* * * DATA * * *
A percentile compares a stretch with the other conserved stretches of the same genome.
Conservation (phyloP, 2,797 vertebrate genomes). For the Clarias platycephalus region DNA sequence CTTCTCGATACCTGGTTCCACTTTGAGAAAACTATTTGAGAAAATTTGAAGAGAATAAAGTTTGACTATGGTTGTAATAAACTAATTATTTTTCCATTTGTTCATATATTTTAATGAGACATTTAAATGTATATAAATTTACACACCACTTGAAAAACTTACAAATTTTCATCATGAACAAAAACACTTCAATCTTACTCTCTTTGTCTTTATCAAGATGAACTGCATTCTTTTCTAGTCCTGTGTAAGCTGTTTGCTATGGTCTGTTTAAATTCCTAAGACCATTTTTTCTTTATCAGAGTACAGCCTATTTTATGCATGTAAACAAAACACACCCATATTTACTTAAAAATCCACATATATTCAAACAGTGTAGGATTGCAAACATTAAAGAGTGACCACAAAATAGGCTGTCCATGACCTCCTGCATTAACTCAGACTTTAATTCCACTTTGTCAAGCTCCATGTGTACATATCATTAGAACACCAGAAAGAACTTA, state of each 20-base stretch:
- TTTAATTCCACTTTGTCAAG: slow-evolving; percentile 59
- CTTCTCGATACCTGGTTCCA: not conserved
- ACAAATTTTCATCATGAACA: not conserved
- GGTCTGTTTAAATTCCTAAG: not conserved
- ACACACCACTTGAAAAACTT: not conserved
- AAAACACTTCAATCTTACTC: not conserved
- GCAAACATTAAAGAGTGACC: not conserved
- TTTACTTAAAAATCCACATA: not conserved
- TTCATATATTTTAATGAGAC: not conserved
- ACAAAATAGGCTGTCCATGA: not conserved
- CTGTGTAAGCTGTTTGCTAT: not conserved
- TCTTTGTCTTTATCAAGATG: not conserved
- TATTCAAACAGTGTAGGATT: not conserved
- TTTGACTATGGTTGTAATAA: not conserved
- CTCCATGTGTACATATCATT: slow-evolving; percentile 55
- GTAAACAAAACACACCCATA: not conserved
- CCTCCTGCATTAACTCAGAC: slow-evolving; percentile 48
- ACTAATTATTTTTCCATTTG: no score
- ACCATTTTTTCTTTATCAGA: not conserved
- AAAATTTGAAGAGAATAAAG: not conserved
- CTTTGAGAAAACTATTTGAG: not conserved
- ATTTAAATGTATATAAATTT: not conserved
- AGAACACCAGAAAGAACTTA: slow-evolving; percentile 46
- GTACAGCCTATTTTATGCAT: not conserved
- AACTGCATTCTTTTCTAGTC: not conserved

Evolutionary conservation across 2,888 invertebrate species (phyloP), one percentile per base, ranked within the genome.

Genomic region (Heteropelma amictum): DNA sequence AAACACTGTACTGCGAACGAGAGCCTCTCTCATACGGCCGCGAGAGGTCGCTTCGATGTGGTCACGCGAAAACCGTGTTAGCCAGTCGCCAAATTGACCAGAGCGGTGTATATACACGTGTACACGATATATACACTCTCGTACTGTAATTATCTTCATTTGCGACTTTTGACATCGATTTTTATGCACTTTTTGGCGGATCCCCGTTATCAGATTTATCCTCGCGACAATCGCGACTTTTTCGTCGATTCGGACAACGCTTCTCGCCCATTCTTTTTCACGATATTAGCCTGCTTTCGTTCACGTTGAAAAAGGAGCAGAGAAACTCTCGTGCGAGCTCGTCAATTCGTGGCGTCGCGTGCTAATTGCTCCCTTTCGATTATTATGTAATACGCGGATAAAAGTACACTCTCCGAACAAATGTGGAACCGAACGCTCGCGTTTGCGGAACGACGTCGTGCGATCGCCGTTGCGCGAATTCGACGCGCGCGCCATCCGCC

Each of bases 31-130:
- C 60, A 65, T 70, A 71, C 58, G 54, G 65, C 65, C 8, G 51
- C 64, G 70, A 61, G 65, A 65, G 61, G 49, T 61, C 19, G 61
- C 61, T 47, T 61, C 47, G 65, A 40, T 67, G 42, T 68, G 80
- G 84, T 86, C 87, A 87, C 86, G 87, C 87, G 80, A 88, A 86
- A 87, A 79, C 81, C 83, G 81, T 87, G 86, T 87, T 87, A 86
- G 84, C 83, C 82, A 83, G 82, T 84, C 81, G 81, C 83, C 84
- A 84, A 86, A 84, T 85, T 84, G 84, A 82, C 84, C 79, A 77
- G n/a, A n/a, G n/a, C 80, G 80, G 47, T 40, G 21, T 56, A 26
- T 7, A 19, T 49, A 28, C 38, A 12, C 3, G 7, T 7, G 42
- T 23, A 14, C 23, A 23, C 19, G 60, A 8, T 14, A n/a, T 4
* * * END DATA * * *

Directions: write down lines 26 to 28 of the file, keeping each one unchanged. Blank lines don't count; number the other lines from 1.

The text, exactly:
- GTACAGCCTATTTTATGCAT: not conserved
- AACTGCATTCTTTTCTAGTC: not conserved

Evolutionary conservation across 2,888 invertebrate species (phyloP), one percentile per base, ranked within the genome.